AlumNow: SEM grad urges students to hone their craft

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For School of Science and Engineering alum Larry Tyler (2003), lessons learned at the Yvonne A. Ewell Townview Center magnet helped him carve out a career in the mortgage industry. Today, despite his many career milestones, it’s the little people in his life who are his biggest accomplishment by far.

AlumNow, a Hub feature that checks in with district alumni to see where they are now, recently caught up with Tyler for an update and for some sound advice for students.

What are you doing now?

I’m Vice President of Servicing for Nationstar Mortgage. My departments help customers keep their accounts in good standing, handle account maintenance and offer work-out options for customers who need assistance.

Briefly list a few of your career and/or personal highlights.

I’ve had a pretty fun career so far. Some personal and career highlights include:

  1. Becoming a father of two beautiful daughters. They are the source of my motivation;
  2. Being awarded employee of the month and quarter on numerous occasions;
  3. Helping Nationstar Mortgage assist over 50,000 families in 2012 (goal for that year);
  4. Having the amazing opportunity to promote/hire over 100 people into management roles;
  5. Having the ability to reach back and assist my college chapter of Alpha Phi Alpha.

What was your favorite subject or activity/involvement in high school?

English IV, senior year. This course was very challenging, quite possibly one of my hardest subjects while attending Townview. The instructor was tough. We essentially had one semester-long assignment, and she would mark your report card with an incomplete until you completed your milestones. This class taught me how toxic procrastination can be. It also taught me the importance of research and patience, and it helped build confidence. I’m proud to say I passed with flying colors.

Who was your favorite teacher?

My favorite teacher was Ms. Freeman. She was my Spanish teacher who was extremely knowledgeable in regards to her craft. Any question you had, she was always able to answer. In addition to her superior teaching ability, she was extremely caring. She took interest in your aspirations. I run into her from time to time, and it is always a pleasant encounter.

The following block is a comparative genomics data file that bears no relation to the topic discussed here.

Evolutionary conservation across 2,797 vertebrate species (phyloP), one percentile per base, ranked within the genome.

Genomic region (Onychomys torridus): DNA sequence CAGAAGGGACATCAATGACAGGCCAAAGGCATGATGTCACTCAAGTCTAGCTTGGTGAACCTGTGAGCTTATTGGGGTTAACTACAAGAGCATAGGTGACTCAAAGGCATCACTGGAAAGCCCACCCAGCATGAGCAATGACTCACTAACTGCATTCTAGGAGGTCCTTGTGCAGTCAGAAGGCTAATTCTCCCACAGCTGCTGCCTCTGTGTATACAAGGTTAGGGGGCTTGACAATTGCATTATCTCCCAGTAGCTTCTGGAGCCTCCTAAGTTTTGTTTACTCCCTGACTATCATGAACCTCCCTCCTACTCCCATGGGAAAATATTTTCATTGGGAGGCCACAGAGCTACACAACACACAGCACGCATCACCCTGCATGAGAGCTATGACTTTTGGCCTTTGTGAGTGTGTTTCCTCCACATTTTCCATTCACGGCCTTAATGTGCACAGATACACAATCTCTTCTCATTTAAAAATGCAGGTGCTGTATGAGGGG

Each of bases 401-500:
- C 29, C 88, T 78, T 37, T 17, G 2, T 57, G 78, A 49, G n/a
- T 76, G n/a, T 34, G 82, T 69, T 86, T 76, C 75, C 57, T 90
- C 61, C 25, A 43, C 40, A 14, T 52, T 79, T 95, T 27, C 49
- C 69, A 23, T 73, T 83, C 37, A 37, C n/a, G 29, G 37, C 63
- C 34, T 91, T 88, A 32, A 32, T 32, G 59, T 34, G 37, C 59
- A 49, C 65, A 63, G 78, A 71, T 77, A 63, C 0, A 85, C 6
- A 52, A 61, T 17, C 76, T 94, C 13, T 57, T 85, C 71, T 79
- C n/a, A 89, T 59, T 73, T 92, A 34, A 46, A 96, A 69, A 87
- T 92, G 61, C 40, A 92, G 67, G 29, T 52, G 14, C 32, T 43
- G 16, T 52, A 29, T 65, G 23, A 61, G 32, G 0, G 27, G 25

What lesson did you learn in high school or beyond that has served you well through the years?

I believe the single most important thing I’ve learned is that “hard work beats talent when talent doesn’t work hard.” Natural ability is a blessing, but when you do not work at your craft, those blessings can diminish. Things rarely just fall into your lap. If you have a goal or a dream, you need to outline a plan and work hard to achieve those milestones.

What advice, if any, would you offer to high school students today?

Work hard. Be confident. You never know who you will work for, with or who will work for you, so always maintain the highest form of integrity. ALWAYS treat people nice/fair. Last but not least, contrary to what you think…those math classes will come in extremely handy…I promise.

College/University and degree earned:

B.A., in business administration, Texas A&M University—Commerce, 2007.

If you are a Dallas ISD alum and would like to be considered for an AlumNow spotlight, please complete the questionnaire and submit along with a recent high-resolution headshot. We look forward to catching up with you and sharing your accomplishments.

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